I had the same difficulty finding a donor as there were none acceptable in 2009 and none still in 2015. So, my two children were tested and both were acceptable half-matches for a haploidentical transplant.  

IrynMaydin
Posts: 12
Joined: Jan 2016

I can't thank you enough for your detailed response. It's exactly the information we were looking for.  Do you have any idea of the status of the other long term Romi user? 

 

I read your bio previously and again this morning. Your journey has been an incredible one. Your tenacity and courage are tremendous. Thank you for taking the time to help in our own journey to wellness. 

po18guy
Posts: 1011
Joined: Nov 2011

The patient in France who was on it longer than I either relapsed or went to transplant, as far as I know. He was one of Dr. Bertrand Coiffier's patients, and the good doctor has since retired. If you go to clinicaltrials.gov and search PTCL, you will get a huge list of all known active and completed trials for T-Cell Lymphomas. Many new combinations are being tried, with Adcetris, Romidepsin and Pralatrexate beng mixed in with older combinations. Some of them show great promise.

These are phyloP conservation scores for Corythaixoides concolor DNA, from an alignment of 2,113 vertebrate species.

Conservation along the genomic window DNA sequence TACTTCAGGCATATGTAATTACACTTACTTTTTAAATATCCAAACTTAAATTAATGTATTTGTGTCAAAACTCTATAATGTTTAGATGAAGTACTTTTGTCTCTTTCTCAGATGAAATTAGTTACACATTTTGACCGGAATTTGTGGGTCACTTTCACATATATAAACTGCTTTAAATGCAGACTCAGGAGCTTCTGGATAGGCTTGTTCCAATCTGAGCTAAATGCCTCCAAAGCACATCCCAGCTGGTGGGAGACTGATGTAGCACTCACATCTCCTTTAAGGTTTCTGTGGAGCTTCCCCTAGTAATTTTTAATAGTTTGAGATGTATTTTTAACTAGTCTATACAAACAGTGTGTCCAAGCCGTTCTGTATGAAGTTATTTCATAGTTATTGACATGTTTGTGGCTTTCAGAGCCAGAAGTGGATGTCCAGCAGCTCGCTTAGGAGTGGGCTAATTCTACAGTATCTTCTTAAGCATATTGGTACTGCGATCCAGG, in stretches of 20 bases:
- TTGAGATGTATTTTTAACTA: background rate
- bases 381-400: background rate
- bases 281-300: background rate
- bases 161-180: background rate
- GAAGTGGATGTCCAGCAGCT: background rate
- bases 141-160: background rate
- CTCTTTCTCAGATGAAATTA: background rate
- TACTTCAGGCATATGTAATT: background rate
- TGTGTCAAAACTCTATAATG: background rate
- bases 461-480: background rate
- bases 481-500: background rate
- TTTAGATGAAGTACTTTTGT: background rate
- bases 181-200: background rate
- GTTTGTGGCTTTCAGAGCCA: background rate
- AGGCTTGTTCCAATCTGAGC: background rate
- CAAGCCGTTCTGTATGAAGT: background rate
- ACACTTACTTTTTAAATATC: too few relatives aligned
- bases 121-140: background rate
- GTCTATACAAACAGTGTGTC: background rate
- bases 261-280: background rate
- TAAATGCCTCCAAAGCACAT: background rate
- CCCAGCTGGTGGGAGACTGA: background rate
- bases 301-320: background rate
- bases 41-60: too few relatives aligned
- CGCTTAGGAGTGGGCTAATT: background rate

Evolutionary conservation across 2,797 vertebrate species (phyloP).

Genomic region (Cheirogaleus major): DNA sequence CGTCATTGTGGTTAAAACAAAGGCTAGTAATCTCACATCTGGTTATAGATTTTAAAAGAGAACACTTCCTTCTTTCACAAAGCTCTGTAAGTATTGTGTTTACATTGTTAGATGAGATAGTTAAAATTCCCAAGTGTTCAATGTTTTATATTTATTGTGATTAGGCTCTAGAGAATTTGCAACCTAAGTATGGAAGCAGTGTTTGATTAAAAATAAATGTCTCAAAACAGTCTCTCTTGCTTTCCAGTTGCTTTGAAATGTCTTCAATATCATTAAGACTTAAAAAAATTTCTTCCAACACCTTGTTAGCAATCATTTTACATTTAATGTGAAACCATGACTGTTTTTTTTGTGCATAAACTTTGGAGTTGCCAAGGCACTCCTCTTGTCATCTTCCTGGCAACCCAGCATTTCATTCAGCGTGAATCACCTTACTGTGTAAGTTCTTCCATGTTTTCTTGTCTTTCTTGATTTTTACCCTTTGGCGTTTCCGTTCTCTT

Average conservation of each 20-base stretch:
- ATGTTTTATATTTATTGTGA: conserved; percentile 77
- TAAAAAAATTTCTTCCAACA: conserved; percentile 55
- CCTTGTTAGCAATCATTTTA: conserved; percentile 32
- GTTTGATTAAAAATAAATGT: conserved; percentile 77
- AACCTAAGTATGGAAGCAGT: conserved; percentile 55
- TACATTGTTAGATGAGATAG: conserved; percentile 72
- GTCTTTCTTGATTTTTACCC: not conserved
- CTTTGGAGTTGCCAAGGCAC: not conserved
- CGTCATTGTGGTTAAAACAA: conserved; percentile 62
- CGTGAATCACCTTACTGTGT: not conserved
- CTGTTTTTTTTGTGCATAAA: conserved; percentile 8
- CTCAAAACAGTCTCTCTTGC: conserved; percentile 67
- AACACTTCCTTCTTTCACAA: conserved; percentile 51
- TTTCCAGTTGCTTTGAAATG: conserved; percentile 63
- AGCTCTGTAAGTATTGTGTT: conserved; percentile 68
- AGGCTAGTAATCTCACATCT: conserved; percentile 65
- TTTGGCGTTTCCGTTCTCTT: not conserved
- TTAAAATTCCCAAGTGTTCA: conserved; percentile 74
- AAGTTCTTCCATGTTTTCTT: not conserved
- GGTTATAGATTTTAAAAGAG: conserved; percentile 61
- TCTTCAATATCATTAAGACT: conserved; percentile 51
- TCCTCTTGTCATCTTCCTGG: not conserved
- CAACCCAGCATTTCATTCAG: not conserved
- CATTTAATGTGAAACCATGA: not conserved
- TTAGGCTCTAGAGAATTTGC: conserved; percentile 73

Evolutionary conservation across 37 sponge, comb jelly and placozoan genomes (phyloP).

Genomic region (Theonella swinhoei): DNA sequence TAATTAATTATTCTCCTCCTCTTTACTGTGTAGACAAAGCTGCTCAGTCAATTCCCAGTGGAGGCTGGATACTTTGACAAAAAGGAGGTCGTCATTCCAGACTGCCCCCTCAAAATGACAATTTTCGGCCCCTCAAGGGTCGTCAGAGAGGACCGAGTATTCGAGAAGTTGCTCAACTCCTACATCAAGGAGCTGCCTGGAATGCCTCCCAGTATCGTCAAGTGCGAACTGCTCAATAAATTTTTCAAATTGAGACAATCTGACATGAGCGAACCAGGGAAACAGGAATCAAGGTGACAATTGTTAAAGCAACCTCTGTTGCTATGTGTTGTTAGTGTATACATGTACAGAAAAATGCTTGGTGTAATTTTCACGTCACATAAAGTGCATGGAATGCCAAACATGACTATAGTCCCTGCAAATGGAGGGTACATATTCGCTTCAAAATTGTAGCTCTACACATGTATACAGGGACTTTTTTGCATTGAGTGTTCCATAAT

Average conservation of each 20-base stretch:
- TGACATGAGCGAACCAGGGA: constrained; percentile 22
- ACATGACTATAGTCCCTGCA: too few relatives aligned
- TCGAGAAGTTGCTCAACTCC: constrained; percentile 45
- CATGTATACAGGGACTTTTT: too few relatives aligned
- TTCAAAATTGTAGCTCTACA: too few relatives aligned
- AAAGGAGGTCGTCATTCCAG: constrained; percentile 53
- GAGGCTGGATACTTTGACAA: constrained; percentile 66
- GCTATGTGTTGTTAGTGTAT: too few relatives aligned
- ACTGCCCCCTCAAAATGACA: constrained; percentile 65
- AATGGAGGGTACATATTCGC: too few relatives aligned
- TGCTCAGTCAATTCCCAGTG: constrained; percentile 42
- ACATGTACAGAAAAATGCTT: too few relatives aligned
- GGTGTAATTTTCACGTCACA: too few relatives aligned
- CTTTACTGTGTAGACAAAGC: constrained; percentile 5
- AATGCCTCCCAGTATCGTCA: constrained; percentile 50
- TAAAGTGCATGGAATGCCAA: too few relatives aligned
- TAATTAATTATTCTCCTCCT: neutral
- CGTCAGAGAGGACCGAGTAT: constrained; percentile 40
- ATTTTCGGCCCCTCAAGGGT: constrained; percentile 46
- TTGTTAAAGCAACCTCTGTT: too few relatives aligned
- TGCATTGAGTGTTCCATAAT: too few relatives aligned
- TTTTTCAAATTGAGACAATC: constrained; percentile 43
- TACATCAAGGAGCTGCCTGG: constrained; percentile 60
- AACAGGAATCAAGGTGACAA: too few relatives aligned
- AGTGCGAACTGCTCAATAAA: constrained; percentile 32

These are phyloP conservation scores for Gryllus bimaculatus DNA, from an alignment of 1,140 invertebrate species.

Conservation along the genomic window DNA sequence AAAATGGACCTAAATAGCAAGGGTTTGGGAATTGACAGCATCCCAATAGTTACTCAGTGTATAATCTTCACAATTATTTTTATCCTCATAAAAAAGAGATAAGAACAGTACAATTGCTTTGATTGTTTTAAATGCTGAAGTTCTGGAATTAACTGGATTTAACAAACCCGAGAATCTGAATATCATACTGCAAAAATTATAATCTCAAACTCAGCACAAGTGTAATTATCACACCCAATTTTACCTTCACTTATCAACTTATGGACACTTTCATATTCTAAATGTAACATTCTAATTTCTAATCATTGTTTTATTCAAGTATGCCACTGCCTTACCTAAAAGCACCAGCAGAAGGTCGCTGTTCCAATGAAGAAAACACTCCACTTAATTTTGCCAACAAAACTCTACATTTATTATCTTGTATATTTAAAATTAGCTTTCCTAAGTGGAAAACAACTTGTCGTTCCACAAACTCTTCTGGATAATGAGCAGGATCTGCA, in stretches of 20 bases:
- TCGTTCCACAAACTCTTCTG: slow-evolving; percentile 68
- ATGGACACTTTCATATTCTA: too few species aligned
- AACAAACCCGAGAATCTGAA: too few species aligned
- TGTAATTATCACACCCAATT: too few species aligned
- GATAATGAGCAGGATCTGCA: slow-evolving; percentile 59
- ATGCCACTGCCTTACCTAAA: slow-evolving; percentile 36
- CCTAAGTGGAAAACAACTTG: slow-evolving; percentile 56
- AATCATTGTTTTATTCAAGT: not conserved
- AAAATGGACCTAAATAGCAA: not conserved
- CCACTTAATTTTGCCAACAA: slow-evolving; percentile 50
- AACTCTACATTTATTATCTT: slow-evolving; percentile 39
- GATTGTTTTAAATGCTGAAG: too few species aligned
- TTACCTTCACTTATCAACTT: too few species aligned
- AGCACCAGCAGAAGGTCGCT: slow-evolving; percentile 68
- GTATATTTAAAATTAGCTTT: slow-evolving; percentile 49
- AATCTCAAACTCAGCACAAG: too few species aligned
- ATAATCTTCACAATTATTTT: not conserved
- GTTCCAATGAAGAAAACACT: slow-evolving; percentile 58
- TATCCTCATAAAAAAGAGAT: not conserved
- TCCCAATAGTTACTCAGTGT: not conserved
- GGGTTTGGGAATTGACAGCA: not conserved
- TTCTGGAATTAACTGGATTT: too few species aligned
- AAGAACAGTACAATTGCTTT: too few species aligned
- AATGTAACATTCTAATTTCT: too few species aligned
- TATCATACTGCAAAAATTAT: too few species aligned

As for transplant, does your husband have any children, whether with you or an ex? There is a fairly good chance that one of them might be a match. Where are you located, state or nation-wise? As to my bio, there is a lot more to it now, actually. A true nightmare medical resumé that is completely survivable.

IrynMaydin
Posts: 12
Joined: Jan 2016

We search the clinical trial database regularly. While there are a number of clinical trials, none are with drugs that have what we'd consider effective and durable.  We're hopeful the Romi will keep him in remission long enough for some super drug to come to market. A pie-in-the-sky thought process, for sure, but without hope, we have nothing.